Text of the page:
My husband tells me there is a discussion about restoration in Fountain Pen Network. He isn’t taking part in it as they are somewhat dogmatic and a trifle hot-headed. The consensus seems to be that the definition of restoration is to return the pen to new condition. As I’m sure you are aware, I take a different view. I have always made it clear that I do no more than is necessary to make the pen in working condition, clean, gently polished and with such faults as scratches and bite marks removed wherever possible. I don’t re-black or do gold-plating.
My view is that as old pens, often very old pens, there is a balance between restoring to use and honourably showing their age. Not many pens are in a condition to be restored to like new. I have seen the results of attempting to do this with worn pens and it isn’t pretty. Many of the pens I present for sale, of course, look very good. Chased celluloid pens restore especially well, and those black hard rubber or mottled pens that have not faded or worn too much can naturally look splendid. That’s quite a contrast with the poor things that have suffered the buffing machine for far too long!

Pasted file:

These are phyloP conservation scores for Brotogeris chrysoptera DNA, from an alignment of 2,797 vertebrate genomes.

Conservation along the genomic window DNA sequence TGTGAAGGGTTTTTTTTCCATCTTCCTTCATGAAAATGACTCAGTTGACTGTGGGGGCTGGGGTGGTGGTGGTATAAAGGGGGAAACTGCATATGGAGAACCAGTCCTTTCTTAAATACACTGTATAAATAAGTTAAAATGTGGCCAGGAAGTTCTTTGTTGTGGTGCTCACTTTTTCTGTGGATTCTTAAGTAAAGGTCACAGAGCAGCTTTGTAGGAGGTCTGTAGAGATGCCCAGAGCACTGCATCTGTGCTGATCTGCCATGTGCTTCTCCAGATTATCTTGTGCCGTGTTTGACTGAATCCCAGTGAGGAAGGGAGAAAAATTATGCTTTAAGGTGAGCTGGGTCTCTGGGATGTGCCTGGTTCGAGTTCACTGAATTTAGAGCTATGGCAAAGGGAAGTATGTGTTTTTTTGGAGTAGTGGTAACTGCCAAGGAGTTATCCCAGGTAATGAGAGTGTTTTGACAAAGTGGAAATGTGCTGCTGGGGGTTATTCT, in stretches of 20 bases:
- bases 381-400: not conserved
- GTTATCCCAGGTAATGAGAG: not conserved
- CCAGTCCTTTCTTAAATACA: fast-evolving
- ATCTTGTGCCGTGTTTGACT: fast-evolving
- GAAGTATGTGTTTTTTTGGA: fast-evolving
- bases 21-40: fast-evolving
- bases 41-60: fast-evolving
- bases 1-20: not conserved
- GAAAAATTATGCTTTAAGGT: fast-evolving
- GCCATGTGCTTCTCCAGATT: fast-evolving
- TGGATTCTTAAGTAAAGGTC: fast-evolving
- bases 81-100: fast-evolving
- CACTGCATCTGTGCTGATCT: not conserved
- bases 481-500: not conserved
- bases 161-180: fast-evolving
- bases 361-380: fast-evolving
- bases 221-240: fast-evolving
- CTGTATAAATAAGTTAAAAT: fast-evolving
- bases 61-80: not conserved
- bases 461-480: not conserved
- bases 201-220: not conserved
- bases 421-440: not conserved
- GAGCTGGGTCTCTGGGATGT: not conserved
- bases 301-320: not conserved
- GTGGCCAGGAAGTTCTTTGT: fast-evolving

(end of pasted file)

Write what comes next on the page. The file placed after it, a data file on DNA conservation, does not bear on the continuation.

There must, at least, be some people who agree with my conservative restoration as my pens are in demand and have been for eleven years now. I suppose my method falls between those conservators who see every scratch as bearing historical significance and the restorers who overdo it. I have some sympathy for the view that a pen should be left as it is, so far as possible, but I also accept that no one wants a really ugly pen.
I am aware of three or four eBay sellers with a strong following who make a beautiful job of restoring pens to new condition. Their pens sell for very high prices. Their way is not my way but I admire what they do. The discussion of restoration is one that will attract varying views. It may continue unresolved for ever.